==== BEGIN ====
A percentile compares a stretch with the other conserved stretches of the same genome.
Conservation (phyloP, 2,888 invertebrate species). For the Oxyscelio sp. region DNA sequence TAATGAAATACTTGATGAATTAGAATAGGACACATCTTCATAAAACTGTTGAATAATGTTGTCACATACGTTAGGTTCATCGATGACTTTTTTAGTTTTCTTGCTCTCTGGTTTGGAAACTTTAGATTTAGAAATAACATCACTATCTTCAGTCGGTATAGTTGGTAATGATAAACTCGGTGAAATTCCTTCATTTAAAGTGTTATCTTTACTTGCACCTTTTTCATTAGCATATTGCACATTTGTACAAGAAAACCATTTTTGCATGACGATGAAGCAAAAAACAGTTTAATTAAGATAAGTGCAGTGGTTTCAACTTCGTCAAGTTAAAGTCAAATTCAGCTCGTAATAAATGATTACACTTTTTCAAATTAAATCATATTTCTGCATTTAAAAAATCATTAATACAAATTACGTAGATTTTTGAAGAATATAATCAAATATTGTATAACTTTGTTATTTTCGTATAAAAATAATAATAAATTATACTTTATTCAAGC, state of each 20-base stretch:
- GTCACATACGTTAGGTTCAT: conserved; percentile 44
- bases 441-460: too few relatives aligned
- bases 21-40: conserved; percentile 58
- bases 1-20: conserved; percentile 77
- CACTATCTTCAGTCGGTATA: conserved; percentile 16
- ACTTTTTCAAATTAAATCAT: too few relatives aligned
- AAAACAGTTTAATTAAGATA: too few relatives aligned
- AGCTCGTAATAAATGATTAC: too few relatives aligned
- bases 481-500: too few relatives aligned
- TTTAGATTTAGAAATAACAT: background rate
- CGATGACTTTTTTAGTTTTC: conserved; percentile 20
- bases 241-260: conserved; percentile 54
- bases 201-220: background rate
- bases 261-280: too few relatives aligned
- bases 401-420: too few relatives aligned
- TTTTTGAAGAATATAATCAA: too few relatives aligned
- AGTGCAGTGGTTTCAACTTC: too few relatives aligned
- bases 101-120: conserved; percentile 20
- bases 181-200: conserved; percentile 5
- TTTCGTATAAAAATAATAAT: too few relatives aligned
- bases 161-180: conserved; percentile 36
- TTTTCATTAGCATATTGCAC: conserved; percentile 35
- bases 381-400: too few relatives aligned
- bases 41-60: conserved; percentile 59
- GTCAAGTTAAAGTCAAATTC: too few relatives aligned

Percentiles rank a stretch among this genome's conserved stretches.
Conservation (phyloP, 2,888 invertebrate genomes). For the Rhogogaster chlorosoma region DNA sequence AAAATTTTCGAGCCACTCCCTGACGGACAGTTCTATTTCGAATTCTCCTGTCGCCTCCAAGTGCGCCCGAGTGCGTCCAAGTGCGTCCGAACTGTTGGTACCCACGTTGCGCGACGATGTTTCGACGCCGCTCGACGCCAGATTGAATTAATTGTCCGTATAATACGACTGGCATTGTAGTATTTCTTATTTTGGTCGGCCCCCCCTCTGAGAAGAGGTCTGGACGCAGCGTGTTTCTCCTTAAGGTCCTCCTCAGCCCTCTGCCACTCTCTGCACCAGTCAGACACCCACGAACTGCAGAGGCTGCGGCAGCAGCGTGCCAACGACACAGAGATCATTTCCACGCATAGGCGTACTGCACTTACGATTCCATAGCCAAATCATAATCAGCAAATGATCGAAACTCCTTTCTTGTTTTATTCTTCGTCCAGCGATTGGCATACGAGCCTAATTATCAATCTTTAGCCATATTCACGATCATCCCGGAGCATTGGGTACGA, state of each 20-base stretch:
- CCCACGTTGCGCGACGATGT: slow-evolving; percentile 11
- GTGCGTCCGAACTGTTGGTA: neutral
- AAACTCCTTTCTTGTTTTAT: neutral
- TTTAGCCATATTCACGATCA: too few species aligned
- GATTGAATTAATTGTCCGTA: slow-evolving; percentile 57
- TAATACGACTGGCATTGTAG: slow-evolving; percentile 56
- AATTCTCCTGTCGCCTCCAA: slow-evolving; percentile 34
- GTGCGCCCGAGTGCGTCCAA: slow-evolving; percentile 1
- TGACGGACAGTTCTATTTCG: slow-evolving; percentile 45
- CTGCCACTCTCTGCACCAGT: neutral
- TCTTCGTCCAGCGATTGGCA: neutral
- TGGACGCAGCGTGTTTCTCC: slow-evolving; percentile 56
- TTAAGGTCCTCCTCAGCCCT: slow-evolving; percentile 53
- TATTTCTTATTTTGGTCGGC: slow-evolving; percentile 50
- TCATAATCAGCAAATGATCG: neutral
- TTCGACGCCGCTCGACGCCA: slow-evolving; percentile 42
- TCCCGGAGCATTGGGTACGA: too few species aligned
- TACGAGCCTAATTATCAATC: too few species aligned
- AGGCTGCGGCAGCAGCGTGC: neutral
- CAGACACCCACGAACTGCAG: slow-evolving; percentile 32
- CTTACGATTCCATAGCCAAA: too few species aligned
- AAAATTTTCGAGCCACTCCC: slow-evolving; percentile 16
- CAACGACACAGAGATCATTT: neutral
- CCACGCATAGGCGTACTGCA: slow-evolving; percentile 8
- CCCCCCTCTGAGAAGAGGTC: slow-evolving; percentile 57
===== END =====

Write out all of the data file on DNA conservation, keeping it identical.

A percentile compares a stretch with the other conserved stretches of the same genome.
Conservation (phyloP, 2,888 invertebrate species). For the Oxyscelio sp. region DNA sequence TAATGAAATACTTGATGAATTAGAATAGGACACATCTTCATAAAACTGTTGAATAATGTTGTCACATACGTTAGGTTCATCGATGACTTTTTTAGTTTTCTTGCTCTCTGGTTTGGAAACTTTAGATTTAGAAATAACATCACTATCTTCAGTCGGTATAGTTGGTAATGATAAACTCGGTGAAATTCCTTCATTTAAAGTGTTATCTTTACTTGCACCTTTTTCATTAGCATATTGCACATTTGTACAAGAAAACCATTTTTGCATGACGATGAAGCAAAAAACAGTTTAATTAAGATAAGTGCAGTGGTTTCAACTTCGTCAAGTTAAAGTCAAATTCAGCTCGTAATAAATGATTACACTTTTTCAAATTAAATCATATTTCTGCATTTAAAAAATCATTAATACAAATTACGTAGATTTTTGAAGAATATAATCAAATATTGTATAACTTTGTTATTTTCGTATAAAAATAATAATAAATTATACTTTATTCAAGC, state of each 20-base stretch:
- GTCACATACGTTAGGTTCAT: conserved; percentile 44
- bases 441-460: too few relatives aligned
- bases 21-40: conserved; percentile 58
- bases 1-20: conserved; percentile 77
- CACTATCTTCAGTCGGTATA: conserved; percentile 16
- ACTTTTTCAAATTAAATCAT: too few relatives aligned
- AAAACAGTTTAATTAAGATA: too few relatives aligned
- AGCTCGTAATAAATGATTAC: too few relatives aligned
- bases 481-500: too few relatives aligned
- TTTAGATTTAGAAATAACAT: background rate
- CGATGACTTTTTTAGTTTTC: conserved; percentile 20
- bases 241-260: conserved; percentile 54
- bases 201-220: background rate
- bases 261-280: too few relatives aligned
- bases 401-420: too few relatives aligned
- TTTTTGAAGAATATAATCAA: too few relatives aligned
- AGTGCAGTGGTTTCAACTTC: too few relatives aligned
- bases 101-120: conserved; percentile 20
- bases 181-200: conserved; percentile 5
- TTTCGTATAAAAATAATAAT: too few relatives aligned
- bases 161-180: conserved; percentile 36
- TTTTCATTAGCATATTGCAC: conserved; percentile 35
- bases 381-400: too few relatives aligned
- bases 41-60: conserved; percentile 59
- GTCAAGTTAAAGTCAAATTC: too few relatives aligned

Percentiles rank a stretch among this genome's conserved stretches.
Conservation (phyloP, 2,888 invertebrate genomes). For the Rhogogaster chlorosoma region DNA sequence AAAATTTTCGAGCCACTCCCTGACGGACAGTTCTATTTCGAATTCTCCTGTCGCCTCCAAGTGCGCCCGAGTGCGTCCAAGTGCGTCCGAACTGTTGGTACCCACGTTGCGCGACGATGTTTCGACGCCGCTCGACGCCAGATTGAATTAATTGTCCGTATAATACGACTGGCATTGTAGTATTTCTTATTTTGGTCGGCCCCCCCTCTGAGAAGAGGTCTGGACGCAGCGTGTTTCTCCTTAAGGTCCTCCTCAGCCCTCTGCCACTCTCTGCACCAGTCAGACACCCACGAACTGCAGAGGCTGCGGCAGCAGCGTGCCAACGACACAGAGATCATTTCCACGCATAGGCGTACTGCACTTACGATTCCATAGCCAAATCATAATCAGCAAATGATCGAAACTCCTTTCTTGTTTTATTCTTCGTCCAGCGATTGGCATACGAGCCTAATTATCAATCTTTAGCCATATTCACGATCATCCCGGAGCATTGGGTACGA, state of each 20-base stretch:
- CCCACGTTGCGCGACGATGT: slow-evolving; percentile 11
- GTGCGTCCGAACTGTTGGTA: neutral
- AAACTCCTTTCTTGTTTTAT: neutral
- TTTAGCCATATTCACGATCA: too few species aligned
- GATTGAATTAATTGTCCGTA: slow-evolving; percentile 57
- TAATACGACTGGCATTGTAG: slow-evolving; percentile 56
- AATTCTCCTGTCGCCTCCAA: slow-evolving; percentile 34
- GTGCGCCCGAGTGCGTCCAA: slow-evolving; percentile 1
- TGACGGACAGTTCTATTTCG: slow-evolving; percentile 45
- CTGCCACTCTCTGCACCAGT: neutral
- TCTTCGTCCAGCGATTGGCA: neutral
- TGGACGCAGCGTGTTTCTCC: slow-evolving; percentile 56
- TTAAGGTCCTCCTCAGCCCT: slow-evolving; percentile 53
- TATTTCTTATTTTGGTCGGC: slow-evolving; percentile 50
- TCATAATCAGCAAATGATCG: neutral
- TTCGACGCCGCTCGACGCCA: slow-evolving; percentile 42
- TCCCGGAGCATTGGGTACGA: too few species aligned
- TACGAGCCTAATTATCAATC: too few species aligned
- AGGCTGCGGCAGCAGCGTGC: neutral
- CAGACACCCACGAACTGCAG: slow-evolving; percentile 32
- CTTACGATTCCATAGCCAAA: too few species aligned
- AAAATTTTCGAGCCACTCCC: slow-evolving; percentile 16
- CAACGACACAGAGATCATTT: neutral
- CCACGCATAGGCGTACTGCA: slow-evolving; percentile 8
- CCCCCCTCTGAGAAGAGGTC: slow-evolving; percentile 57